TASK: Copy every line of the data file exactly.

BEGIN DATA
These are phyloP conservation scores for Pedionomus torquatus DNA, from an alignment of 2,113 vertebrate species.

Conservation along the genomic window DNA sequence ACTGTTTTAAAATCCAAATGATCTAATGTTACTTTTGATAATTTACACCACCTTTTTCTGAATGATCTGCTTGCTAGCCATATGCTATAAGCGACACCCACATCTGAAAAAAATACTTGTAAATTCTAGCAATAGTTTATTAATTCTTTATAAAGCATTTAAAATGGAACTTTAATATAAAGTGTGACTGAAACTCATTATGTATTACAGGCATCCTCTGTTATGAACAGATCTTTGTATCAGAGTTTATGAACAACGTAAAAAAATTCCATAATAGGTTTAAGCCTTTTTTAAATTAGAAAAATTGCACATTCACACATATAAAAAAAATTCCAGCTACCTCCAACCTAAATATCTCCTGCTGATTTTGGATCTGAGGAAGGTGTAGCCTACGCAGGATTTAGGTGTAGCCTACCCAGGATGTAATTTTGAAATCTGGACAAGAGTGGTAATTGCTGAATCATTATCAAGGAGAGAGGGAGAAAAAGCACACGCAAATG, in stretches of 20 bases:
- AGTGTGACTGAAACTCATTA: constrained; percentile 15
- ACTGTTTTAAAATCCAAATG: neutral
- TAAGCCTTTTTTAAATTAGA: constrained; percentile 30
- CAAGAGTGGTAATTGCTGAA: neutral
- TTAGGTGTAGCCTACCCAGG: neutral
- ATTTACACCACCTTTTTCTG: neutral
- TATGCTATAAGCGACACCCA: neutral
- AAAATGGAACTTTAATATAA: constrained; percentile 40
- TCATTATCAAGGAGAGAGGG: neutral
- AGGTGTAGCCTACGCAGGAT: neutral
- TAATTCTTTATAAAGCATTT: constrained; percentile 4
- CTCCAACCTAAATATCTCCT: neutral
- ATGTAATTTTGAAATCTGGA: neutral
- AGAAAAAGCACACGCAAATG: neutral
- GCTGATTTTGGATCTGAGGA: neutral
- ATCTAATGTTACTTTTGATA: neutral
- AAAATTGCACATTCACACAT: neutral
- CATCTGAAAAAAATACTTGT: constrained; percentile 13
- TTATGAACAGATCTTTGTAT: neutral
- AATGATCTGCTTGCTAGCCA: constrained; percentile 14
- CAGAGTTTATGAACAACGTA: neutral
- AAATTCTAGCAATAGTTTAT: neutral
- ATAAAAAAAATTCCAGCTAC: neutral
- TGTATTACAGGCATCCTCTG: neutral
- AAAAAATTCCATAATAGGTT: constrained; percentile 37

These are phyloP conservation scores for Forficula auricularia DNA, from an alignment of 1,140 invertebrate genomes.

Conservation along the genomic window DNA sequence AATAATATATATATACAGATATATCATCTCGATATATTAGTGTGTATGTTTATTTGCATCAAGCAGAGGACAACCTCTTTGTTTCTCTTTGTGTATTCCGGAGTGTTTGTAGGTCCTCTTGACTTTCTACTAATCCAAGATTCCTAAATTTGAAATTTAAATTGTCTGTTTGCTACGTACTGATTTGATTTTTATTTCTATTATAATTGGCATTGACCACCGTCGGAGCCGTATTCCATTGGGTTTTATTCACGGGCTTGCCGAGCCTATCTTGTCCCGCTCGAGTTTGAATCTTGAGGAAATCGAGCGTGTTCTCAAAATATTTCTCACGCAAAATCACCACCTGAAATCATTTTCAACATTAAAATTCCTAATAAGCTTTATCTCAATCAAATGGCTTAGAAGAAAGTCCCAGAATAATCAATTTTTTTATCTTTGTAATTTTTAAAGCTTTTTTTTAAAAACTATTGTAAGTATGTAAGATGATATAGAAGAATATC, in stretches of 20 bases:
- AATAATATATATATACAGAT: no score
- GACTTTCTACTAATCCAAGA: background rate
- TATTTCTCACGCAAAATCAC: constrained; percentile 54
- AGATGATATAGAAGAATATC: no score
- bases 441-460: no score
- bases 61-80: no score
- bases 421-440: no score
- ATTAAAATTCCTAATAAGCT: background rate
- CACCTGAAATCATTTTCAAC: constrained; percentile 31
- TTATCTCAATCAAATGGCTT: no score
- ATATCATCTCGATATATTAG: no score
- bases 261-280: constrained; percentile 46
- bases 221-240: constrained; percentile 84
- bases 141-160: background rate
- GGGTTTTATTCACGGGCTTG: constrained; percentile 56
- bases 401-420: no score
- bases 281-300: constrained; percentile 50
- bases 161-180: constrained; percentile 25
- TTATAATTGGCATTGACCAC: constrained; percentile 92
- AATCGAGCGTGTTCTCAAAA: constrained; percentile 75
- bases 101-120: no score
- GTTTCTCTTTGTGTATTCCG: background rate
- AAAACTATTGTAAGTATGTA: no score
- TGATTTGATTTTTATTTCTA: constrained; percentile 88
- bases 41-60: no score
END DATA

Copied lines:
These are phyloP conservation scores for Pedionomus torquatus DNA, from an alignment of 2,113 vertebrate species.

Conservation along the genomic window DNA sequence ACTGTTTTAAAATCCAAATGATCTAATGTTACTTTTGATAATTTACACCACCTTTTTCTGAATGATCTGCTTGCTAGCCATATGCTATAAGCGACACCCACATCTGAAAAAAATACTTGTAAATTCTAGCAATAGTTTATTAATTCTTTATAAAGCATTTAAAATGGAACTTTAATATAAAGTGTGACTGAAACTCATTATGTATTACAGGCATCCTCTGTTATGAACAGATCTTTGTATCAGAGTTTATGAACAACGTAAAAAAATTCCATAATAGGTTTAAGCCTTTTTTAAATTAGAAAAATTGCACATTCACACATATAAAAAAAATTCCAGCTACCTCCAACCTAAATATCTCCTGCTGATTTTGGATCTGAGGAAGGTGTAGCCTACGCAGGATTTAGGTGTAGCCTACCCAGGATGTAATTTTGAAATCTGGACAAGAGTGGTAATTGCTGAATCATTATCAAGGAGAGAGGGAGAAAAAGCACACGCAAATG, in stretches of 20 bases:
- AGTGTGACTGAAACTCATTA: constrained; percentile 15
- ACTGTTTTAAAATCCAAATG: neutral
- TAAGCCTTTTTTAAATTAGA: constrained; percentile 30
- CAAGAGTGGTAATTGCTGAA: neutral
- TTAGGTGTAGCCTACCCAGG: neutral
- ATTTACACCACCTTTTTCTG: neutral
- TATGCTATAAGCGACACCCA: neutral
- AAAATGGAACTTTAATATAA: constrained; percentile 40
- TCATTATCAAGGAGAGAGGG: neutral
- AGGTGTAGCCTACGCAGGAT: neutral
- TAATTCTTTATAAAGCATTT: constrained; percentile 4
- CTCCAACCTAAATATCTCCT: neutral
- ATGTAATTTTGAAATCTGGA: neutral
- AGAAAAAGCACACGCAAATG: neutral
- GCTGATTTTGGATCTGAGGA: neutral
- ATCTAATGTTACTTTTGATA: neutral
- AAAATTGCACATTCACACAT: neutral
- CATCTGAAAAAAATACTTGT: constrained; percentile 13
- TTATGAACAGATCTTTGTAT: neutral
- AATGATCTGCTTGCTAGCCA: constrained; percentile 14
- CAGAGTTTATGAACAACGTA: neutral
- AAATTCTAGCAATAGTTTAT: neutral
- ATAAAAAAAATTCCAGCTAC: neutral
- TGTATTACAGGCATCCTCTG: neutral
- AAAAAATTCCATAATAGGTT: constrained; percentile 37

These are phyloP conservation scores for Forficula auricularia DNA, from an alignment of 1,140 invertebrate genomes.

Conservation along the genomic window DNA sequence AATAATATATATATACAGATATATCATCTCGATATATTAGTGTGTATGTTTATTTGCATCAAGCAGAGGACAACCTCTTTGTTTCTCTTTGTGTATTCCGGAGTGTTTGTAGGTCCTCTTGACTTTCTACTAATCCAAGATTCCTAAATTTGAAATTTAAATTGTCTGTTTGCTACGTACTGATTTGATTTTTATTTCTATTATAATTGGCATTGACCACCGTCGGAGCCGTATTCCATTGGGTTTTATTCACGGGCTTGCCGAGCCTATCTTGTCCCGCTCGAGTTTGAATCTTGAGGAAATCGAGCGTGTTCTCAAAATATTTCTCACGCAAAATCACCACCTGAAATCATTTTCAACATTAAAATTCCTAATAAGCTTTATCTCAATCAAATGGCTTAGAAGAAAGTCCCAGAATAATCAATTTTTTTATCTTTGTAATTTTTAAAGCTTTTTTTTAAAAACTATTGTAAGTATGTAAGATGATATAGAAGAATATC, in stretches of 20 bases:
- AATAATATATATATACAGAT: no score
- GACTTTCTACTAATCCAAGA: background rate
- TATTTCTCACGCAAAATCAC: constrained; percentile 54
- AGATGATATAGAAGAATATC: no score
- bases 441-460: no score
- bases 61-80: no score
- bases 421-440: no score
- ATTAAAATTCCTAATAAGCT: background rate
- CACCTGAAATCATTTTCAAC: constrained; percentile 31
- TTATCTCAATCAAATGGCTT: no score
- ATATCATCTCGATATATTAG: no score
- bases 261-280: constrained; percentile 46
- bases 221-240: constrained; percentile 84
- bases 141-160: background rate
- GGGTTTTATTCACGGGCTTG: constrained; percentile 56
- bases 401-420: no score
- bases 281-300: constrained; percentile 50
- bases 161-180: constrained; percentile 25
- TTATAATTGGCATTGACCAC: constrained; percentile 92
- AATCGAGCGTGTTCTCAAAA: constrained; percentile 75
- bases 101-120: no score
- GTTTCTCTTTGTGTATTCCG: background rate
- AAAACTATTGTAAGTATGTA: no score
- TGATTTGATTTTTATTTCTA: constrained; percentile 88
- bases 41-60: no score